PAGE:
The program initially will handle only truant students, but officials say they hope to expand it to those cited for other offenses such as fighting and tobacco possession.

Deasy said the new approach will help with his goals to increase graduation and attendance rates and with campus safety. Recently, he released a three-year strategic plan that included a commitment to using campus police in a “nonpunitive enforcement model.”

“We want to be in the business of holding students accountable for their actions but not with measures that increase early criminalization,” Deasy said.

At the Probation Department, students referred by L.A. Unified and police for such minor misdemeanors as fare evasion will no longer be formally booked into the criminal justice system, according to Hellen Carter, the new chief of the department’s juvenile field services bureau. Instead, their cases will be tracked through an internal record-keeping system so students will not have a formal court identification number that could prevent them from future academic and job opportunities, she said.


And they will be referred to community-based services, Carter said.

Community activists are pushing for even more action. The Community Rights Campaign, for one, recently held a rally at L.A. Unified’s headquarters to call for a 75% reduction in police citations and a parent-student review panel of police actions, among other things.

Still, they praise the new efforts.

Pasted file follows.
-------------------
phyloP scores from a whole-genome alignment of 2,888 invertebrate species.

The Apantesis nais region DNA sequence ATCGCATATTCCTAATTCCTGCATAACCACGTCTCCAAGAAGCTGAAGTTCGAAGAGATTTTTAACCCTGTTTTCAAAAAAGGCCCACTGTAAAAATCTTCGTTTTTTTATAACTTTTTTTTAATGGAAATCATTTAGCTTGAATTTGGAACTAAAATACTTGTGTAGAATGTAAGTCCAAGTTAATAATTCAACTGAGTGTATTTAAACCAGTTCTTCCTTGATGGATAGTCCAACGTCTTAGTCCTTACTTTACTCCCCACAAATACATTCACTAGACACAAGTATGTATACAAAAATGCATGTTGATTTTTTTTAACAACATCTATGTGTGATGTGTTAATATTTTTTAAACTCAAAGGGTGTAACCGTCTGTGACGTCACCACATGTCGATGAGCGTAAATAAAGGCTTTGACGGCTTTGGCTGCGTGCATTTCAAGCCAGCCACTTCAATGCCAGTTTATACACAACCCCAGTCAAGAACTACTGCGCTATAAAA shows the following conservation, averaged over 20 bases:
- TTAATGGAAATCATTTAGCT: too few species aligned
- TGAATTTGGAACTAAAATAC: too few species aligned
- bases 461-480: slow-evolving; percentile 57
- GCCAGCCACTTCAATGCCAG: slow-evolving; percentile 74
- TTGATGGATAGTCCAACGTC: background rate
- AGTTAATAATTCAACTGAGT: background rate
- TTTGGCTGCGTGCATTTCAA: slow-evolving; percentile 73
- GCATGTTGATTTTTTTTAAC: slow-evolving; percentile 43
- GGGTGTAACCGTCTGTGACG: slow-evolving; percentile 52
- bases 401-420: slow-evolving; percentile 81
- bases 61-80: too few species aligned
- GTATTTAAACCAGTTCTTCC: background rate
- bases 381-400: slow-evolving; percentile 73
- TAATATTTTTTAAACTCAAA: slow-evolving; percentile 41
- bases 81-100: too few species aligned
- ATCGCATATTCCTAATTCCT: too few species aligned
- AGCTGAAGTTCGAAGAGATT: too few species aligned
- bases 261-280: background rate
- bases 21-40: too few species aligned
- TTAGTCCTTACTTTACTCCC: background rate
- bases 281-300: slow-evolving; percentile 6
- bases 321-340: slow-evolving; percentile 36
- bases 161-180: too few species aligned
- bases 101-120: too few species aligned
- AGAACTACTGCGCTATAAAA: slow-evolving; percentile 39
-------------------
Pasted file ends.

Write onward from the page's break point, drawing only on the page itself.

“I am really hopeful,” said Laura Faer of Public Counsel Law Center, the pro bono law firm that has worked on the citation issue with community groups such as the labor strategy center and the American Civil Liberties Union. “We have a real chance to be national leaders because if we can do it with the number of kids in L.A., anyone can do it.”

Garcia, the one-time high school dropout, who is now 21 with a 3-year-old child, said he is living proof of how positive support can turn lives around.

He said a relative told him about the Boyle Heights Technology Youth Center, one of the centers that will handle truant students. There, community program specialist Maritza Sosa-Nieves helped connect him with courses in medicine and solar energy and pushed him to complete his high school degree. He is now enrolled at East Los Angeles College with an eye toward a possible career in probation work.

The difference? Not punishment, he said, but personal relationships.

“Maritza pushed me,” Garcia said. “Any problem I had, I could talk to her. It made me feel that somebody actually cared about me, and I wanted to succeed because she helped me out so much.”